For the purpose of resolving the rehearing petitions, I requested that a fifth justice be appointed to fill the absence created by Justice Hearn's recusal so that a full Court could decide this matter of great importance. My request was rejected, which I find shocking. Under these circumstances, to disallow a full Court from considering the rehearing petitions is deeply troubling and, in my judgment, raises constitutional implications as the Court has blocked a fair and meaningful merits review of the rehearing petitions.
The question is: which Justice(s) voted or decided to deny the request to appoint a full five-person court? From the lack of any written ruling or order made upon Justice Kittredge's request, it would not appear that there was any vote taken. Instead, the decision appears to have been made by the Chief Justice, acting on his own authority. (A court rule that operates in the case of a recusal by a justice facing disciplinary charges gives the Chief Justice that duty, but it is mandatory -- he must name a replacement.)

But by what authority? I could find no rule of court that was directly applicable to the situation, but South Carolina has a statute which reads as follows:
SECTION 14-3-60. Procedure when justice cannot preside in cause; special justices.  
In case all or any of the justices of the Supreme Court shall be disqualified or be otherwise prevented from presiding in any cause, the court, or the justices thereof, shall certify the same to the Governor of the State, and he shall immediately commission specially the requisite number of men learned in the law for the trial and determination thereof.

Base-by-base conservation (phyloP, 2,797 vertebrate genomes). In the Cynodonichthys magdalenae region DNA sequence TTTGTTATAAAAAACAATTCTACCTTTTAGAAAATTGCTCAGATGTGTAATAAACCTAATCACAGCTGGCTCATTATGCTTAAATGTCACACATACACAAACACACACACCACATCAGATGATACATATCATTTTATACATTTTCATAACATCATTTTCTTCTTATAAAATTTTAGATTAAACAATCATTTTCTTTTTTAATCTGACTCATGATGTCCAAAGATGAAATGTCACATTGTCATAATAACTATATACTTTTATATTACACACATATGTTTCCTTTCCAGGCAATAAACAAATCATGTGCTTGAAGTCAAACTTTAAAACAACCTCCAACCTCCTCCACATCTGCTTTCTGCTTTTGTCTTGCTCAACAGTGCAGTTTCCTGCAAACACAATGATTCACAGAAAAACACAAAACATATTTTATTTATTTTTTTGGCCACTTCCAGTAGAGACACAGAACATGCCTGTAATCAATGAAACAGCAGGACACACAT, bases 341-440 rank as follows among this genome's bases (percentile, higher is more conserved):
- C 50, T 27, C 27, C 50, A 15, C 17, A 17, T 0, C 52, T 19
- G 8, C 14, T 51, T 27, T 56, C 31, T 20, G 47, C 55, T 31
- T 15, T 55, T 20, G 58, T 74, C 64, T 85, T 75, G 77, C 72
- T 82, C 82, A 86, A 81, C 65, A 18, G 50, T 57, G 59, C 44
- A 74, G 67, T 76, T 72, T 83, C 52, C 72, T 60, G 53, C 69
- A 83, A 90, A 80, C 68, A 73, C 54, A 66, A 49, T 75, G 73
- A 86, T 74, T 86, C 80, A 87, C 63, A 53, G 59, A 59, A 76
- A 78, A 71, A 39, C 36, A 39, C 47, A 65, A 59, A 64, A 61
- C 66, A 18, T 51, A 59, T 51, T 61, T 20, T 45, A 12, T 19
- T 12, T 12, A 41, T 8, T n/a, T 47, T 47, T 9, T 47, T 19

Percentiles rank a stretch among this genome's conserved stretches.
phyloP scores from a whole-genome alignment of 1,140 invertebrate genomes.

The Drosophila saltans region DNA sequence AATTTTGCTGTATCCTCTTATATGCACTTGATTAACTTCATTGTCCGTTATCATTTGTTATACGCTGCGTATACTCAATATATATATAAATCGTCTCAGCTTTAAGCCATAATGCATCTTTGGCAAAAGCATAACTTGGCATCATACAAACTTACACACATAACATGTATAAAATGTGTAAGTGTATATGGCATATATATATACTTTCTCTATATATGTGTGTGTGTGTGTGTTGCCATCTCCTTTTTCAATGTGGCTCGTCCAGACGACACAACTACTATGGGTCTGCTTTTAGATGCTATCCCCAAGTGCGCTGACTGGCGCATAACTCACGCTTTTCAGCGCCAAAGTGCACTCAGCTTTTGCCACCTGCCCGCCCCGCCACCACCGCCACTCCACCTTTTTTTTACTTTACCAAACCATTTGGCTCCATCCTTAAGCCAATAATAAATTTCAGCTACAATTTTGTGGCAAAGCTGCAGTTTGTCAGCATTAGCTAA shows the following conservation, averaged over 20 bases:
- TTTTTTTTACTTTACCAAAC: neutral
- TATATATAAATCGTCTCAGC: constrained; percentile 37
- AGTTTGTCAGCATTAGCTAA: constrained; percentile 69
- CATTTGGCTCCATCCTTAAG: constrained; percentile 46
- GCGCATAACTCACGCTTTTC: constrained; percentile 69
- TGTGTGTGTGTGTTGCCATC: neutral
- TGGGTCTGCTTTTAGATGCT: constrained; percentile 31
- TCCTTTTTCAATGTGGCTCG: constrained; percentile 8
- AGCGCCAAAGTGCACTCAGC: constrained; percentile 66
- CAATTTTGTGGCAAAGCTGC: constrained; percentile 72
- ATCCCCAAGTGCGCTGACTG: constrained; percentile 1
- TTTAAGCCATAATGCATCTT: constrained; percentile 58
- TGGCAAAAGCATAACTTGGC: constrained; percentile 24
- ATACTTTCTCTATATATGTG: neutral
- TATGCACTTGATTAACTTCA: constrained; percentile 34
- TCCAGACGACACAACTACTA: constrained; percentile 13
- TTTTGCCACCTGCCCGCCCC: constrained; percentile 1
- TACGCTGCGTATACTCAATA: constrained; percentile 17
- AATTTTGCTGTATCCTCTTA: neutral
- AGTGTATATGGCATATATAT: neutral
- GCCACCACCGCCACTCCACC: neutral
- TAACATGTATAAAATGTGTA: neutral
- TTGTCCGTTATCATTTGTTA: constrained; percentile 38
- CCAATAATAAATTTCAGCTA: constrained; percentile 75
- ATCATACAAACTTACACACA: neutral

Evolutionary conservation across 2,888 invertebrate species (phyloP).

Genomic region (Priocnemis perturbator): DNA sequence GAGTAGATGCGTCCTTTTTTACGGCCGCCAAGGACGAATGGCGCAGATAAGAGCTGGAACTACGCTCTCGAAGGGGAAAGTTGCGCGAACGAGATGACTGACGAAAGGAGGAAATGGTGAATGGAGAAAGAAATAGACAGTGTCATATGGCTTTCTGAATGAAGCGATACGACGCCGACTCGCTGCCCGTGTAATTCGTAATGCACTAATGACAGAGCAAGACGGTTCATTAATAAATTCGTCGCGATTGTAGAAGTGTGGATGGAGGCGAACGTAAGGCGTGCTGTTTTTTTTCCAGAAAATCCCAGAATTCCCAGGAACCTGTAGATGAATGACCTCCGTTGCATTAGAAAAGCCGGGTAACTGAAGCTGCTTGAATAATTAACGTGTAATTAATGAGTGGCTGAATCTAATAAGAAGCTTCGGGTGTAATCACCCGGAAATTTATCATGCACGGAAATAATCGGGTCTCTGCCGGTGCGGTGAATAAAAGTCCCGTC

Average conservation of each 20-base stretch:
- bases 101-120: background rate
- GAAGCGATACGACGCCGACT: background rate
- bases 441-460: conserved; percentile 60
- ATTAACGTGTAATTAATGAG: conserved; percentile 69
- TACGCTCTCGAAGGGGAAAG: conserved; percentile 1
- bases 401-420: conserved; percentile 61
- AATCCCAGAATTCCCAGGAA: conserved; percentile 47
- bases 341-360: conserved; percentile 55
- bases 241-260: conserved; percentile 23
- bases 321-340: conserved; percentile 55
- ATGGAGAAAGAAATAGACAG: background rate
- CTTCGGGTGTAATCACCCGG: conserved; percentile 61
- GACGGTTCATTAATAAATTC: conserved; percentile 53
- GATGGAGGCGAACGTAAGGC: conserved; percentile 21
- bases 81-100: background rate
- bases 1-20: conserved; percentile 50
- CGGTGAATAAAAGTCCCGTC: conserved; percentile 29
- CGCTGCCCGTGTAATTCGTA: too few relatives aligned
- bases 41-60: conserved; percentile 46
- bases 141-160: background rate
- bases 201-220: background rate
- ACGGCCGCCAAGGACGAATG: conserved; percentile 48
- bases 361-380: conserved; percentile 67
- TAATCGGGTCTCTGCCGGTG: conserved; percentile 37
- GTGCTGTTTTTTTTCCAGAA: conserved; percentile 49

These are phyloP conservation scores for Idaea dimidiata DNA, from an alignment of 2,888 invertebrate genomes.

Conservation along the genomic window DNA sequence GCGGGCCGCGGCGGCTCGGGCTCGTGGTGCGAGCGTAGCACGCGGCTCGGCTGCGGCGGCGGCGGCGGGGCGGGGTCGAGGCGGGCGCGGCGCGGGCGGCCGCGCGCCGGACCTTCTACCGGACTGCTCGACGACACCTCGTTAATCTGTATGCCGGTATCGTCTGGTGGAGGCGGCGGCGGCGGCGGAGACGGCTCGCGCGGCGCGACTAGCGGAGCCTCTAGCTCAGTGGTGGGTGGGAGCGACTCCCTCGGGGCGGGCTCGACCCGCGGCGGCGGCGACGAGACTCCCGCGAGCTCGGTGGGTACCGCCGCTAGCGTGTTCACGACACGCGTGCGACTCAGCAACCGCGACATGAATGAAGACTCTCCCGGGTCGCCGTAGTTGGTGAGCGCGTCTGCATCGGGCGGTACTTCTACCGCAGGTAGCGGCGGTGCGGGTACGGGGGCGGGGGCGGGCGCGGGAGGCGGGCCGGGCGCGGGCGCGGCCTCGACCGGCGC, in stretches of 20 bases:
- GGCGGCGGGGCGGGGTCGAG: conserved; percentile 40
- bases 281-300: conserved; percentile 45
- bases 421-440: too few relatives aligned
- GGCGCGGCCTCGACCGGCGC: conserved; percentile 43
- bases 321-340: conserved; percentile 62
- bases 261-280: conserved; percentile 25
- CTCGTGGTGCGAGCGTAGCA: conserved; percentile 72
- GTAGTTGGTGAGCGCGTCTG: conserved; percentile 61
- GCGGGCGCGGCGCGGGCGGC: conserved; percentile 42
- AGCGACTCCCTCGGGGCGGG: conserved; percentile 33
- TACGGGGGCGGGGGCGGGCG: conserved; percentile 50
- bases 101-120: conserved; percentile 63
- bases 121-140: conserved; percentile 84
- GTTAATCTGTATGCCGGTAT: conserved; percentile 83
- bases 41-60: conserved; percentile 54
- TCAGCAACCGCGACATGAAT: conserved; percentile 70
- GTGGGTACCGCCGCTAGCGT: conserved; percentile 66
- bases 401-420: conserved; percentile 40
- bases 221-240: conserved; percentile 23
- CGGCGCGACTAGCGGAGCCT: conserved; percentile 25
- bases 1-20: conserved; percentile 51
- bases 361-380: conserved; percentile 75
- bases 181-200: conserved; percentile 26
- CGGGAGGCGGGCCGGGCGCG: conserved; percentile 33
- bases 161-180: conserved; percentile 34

Why, then, could not the Court have certified the lack of a full court to the Governor so that he could have named a replacement? Again, the language of the statute is mandatory: the Court has no discretion to ignore it. No wonder that Justice Kittredge is so shocked.

This mystery just adds to the bafflement of outside legal observers in trying to explain what is really going on inside the South Carolina Supreme Court. Whatever is going on is not pretty, and ought to be highly embarrassing to all members of the South Carolina bar. (Perhaps one of them will venture here to dispel our curiosity as to why the statute just quoted was not followed in this case. Is the reason that the word "presiding" in the statute is taken as referring only to cases when the Chief Justice is disqualified, as opposed to applying to any Justice who had been sitting on the case? But why would that be? In both cases, the Court is left with four justices who can divide evenly as they did in this case, so that a fifth justice to resolve the split is highly to be desired.)